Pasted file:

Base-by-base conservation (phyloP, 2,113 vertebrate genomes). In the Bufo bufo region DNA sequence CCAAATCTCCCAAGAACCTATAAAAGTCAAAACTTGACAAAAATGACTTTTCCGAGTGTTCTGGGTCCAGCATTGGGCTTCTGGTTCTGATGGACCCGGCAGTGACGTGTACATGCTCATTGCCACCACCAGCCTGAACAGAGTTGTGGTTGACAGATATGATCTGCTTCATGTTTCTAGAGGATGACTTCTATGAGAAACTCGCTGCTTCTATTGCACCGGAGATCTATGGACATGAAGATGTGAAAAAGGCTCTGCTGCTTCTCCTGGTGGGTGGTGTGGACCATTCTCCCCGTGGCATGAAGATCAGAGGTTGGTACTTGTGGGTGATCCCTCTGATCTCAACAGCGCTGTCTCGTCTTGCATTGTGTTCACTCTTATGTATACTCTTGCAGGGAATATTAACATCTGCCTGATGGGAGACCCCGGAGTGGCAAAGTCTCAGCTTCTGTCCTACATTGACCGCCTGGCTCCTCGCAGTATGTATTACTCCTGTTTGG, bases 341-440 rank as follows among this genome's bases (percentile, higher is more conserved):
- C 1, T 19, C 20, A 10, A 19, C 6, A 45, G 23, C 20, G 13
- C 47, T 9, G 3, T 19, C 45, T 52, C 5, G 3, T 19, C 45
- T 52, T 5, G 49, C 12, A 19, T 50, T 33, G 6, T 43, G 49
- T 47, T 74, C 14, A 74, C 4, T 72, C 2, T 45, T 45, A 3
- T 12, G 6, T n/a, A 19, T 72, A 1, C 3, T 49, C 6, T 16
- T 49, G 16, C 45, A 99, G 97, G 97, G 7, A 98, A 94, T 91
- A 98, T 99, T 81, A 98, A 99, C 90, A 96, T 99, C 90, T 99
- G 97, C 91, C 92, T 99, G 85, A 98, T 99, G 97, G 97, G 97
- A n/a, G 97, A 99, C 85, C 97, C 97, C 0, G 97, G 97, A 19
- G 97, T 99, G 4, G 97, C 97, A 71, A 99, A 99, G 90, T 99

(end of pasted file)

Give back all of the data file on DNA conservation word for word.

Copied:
Base-by-base conservation (phyloP, 2,113 vertebrate genomes). In the Bufo bufo region DNA sequence CCAAATCTCCCAAGAACCTATAAAAGTCAAAACTTGACAAAAATGACTTTTCCGAGTGTTCTGGGTCCAGCATTGGGCTTCTGGTTCTGATGGACCCGGCAGTGACGTGTACATGCTCATTGCCACCACCAGCCTGAACAGAGTTGTGGTTGACAGATATGATCTGCTTCATGTTTCTAGAGGATGACTTCTATGAGAAACTCGCTGCTTCTATTGCACCGGAGATCTATGGACATGAAGATGTGAAAAAGGCTCTGCTGCTTCTCCTGGTGGGTGGTGTGGACCATTCTCCCCGTGGCATGAAGATCAGAGGTTGGTACTTGTGGGTGATCCCTCTGATCTCAACAGCGCTGTCTCGTCTTGCATTGTGTTCACTCTTATGTATACTCTTGCAGGGAATATTAACATCTGCCTGATGGGAGACCCCGGAGTGGCAAAGTCTCAGCTTCTGTCCTACATTGACCGCCTGGCTCCTCGCAGTATGTATTACTCCTGTTTGG, bases 341-440 rank as follows among this genome's bases (percentile, higher is more conserved):
- C 1, T 19, C 20, A 10, A 19, C 6, A 45, G 23, C 20, G 13
- C 47, T 9, G 3, T 19, C 45, T 52, C 5, G 3, T 19, C 45
- T 52, T 5, G 49, C 12, A 19, T 50, T 33, G 6, T 43, G 49
- T 47, T 74, C 14, A 74, C 4, T 72, C 2, T 45, T 45, A 3
- T 12, G 6, T n/a, A 19, T 72, A 1, C 3, T 49, C 6, T 16
- T 49, G 16, C 45, A 99, G 97, G 97, G 7, A 98, A 94, T 91
- A 98, T 99, T 81, A 98, A 99, C 90, A 96, T 99, C 90, T 99
- G 97, C 91, C 92, T 99, G 85, A 98, T 99, G 97, G 97, G 97
- A n/a, G 97, A 99, C 85, C 97, C 97, C 0, G 97, G 97, A 19
- G 97, T 99, G 4, G 97, C 97, A 71, A 99, A 99, G 90, T 99